Relax. We’ve got four tips to help you decide how much to allocate for typical budget items, including the occasional coffee house run.
Start by tracking your expenses for a month. Write down every dime you spend and every dime you earn. If you buy a pack of gum, write it down. If you’ve got a savings account, find out how much interest you earned. Next, break your income into a classic 50-30-20 budget formula. That means you should plan on spending about 50% of your income on the things you need; 30% on the things you want; and putting about 20% into savings.
After that, try conducting these four reality checks to determine if your budget is realistic.
1) A family of four spends about $1,055 a month on groceries in Toronto. How much do you spend? If it’s more, then you should look at how much food you throw away each week. Or maybe you can try some low-priced store brands instead of high-priced national brands. Eat a snack or meal before you go to the store. The snack aisles are most tempting when you’re hungry. Make a weekly meal plan. Write out a list, and stick to it. You’ll spend less on grocery day and waste less food throughout the week. Finally, leave the kids at home. They distract you and ask for treats.
2) Another reality check is to examine how much you spend in restaurants. You know it’s cheaper and healthier to make food at home. Buying a $10 lunch just three times a week adds up to $120 a month. Getting take-out for dinner just three times a month adds up to $60. And that’s for a single person. If you’re ordering for a family, you’ll have to multiply that number. Reducing those expenses helps your wallet and your waistline.
3) Are you a member of a gym? When is the last time you went? In Toronto, monthly gym memberships range from $15 for a basic gym package to $70 for a gym with more perks. Yoga and Pilates classes run about $115 a month. If you joined a gym as a New Year’s resolution, but aren’t using it now, that’s a costly resolution.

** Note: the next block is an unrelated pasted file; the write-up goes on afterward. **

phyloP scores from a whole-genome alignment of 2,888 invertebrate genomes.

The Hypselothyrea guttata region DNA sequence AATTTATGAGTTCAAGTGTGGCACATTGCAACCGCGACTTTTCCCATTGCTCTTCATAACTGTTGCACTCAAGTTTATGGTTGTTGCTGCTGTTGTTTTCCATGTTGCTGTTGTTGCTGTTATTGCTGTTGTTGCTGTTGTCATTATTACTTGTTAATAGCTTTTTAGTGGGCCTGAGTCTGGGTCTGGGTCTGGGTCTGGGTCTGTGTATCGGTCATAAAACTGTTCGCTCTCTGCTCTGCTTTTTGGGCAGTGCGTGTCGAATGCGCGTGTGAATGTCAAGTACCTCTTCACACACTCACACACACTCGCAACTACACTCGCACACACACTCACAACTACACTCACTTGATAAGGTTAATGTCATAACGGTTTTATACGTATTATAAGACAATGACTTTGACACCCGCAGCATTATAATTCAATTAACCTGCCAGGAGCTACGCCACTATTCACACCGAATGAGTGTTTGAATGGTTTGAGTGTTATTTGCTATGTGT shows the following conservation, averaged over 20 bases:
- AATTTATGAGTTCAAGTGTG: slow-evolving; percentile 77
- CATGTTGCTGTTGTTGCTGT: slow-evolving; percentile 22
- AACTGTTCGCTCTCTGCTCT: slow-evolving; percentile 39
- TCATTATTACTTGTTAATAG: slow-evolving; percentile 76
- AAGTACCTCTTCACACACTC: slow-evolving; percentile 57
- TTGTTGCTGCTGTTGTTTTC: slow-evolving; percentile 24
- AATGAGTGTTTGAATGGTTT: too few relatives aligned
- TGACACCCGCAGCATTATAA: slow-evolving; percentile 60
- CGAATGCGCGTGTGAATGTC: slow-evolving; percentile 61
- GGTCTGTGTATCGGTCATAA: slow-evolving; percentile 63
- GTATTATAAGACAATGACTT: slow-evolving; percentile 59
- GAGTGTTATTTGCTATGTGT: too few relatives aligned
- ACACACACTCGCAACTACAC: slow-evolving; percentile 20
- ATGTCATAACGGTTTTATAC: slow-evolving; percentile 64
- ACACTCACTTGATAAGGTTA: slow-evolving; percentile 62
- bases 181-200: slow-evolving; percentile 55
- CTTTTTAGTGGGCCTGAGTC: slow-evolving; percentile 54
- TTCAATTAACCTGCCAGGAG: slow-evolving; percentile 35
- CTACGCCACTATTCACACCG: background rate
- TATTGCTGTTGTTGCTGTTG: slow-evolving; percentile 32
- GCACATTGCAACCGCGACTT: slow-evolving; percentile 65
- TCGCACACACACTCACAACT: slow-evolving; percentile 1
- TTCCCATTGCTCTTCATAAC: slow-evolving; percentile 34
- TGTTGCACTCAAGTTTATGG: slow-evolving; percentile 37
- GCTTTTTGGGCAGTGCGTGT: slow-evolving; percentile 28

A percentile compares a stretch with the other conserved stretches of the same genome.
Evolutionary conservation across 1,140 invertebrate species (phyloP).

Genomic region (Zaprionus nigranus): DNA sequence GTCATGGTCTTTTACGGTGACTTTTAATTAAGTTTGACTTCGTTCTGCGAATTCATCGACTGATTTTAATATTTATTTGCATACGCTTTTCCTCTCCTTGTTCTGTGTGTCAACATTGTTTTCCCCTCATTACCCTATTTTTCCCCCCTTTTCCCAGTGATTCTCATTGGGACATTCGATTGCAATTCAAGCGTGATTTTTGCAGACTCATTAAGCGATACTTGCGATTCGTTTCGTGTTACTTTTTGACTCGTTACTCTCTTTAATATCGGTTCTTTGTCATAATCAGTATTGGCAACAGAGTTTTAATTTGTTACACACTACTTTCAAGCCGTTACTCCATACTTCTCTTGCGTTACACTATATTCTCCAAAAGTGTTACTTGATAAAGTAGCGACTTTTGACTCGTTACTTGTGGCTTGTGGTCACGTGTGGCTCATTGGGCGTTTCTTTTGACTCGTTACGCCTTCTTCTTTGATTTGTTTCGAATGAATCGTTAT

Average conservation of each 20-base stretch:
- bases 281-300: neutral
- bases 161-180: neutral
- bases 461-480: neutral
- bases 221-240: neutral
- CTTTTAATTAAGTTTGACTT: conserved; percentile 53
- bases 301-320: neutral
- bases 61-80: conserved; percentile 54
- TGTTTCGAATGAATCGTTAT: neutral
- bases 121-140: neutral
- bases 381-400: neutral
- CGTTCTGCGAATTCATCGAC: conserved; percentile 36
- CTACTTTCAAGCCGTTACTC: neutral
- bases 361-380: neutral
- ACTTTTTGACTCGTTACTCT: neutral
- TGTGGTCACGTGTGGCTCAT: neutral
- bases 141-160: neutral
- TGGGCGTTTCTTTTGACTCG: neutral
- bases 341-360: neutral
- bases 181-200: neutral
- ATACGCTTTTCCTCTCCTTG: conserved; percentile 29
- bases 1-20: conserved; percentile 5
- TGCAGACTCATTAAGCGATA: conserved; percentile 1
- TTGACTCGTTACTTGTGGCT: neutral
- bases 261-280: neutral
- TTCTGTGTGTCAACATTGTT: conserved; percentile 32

4) How many streaming services do you subscribe to? During the COVID-19 crisis, streaming consumption has risen. But do you need to continue to subscribe to them all? Netflix is $13.99 a month. Apple TV+ is $5.99 a month. Disney+ is $8.99 a month. Apple Music/Spotify is costing you $9.99 a month. Each one alone seems like a deal, but add them all up and you’re spending almost $60 a month. That’s more than $700 each year. Can you eliminate one service? You’ll still have entertainment, but you’ll also have more money to save for a vacation.
Implementing these budget changes doesn’t eliminate fun. You can still go out to eat, just less frequently. You can subscribe to streaming services, just not as many. Being more mindful of your grocery shopping habits saves both time and money.
Only 47% of Canadians plan out a family budget, but 90% of us say we have more debt today than 5 years ago. Creating and following a simple budget is an effective way to find the money to both reduce your debt and add to your savings.
Cleve DeSouza is a leading mortgage professional in affiliation with Matrix Mortgage Global (Lic#11108) and a seasoned real estate investor with over 10 years of experience.
He has assessed over 200 deals totaling in excess of 25 million dollars. He has a proven track record of ingeniously structuring single-family, multifamily, student homes and commercial assets. Owing to his engineering and dynamic project management background, he has consistently applied critical thinking and creativity to bring each deal to success in a timely and efficient manner. Find him at www.clevedoesmore.com.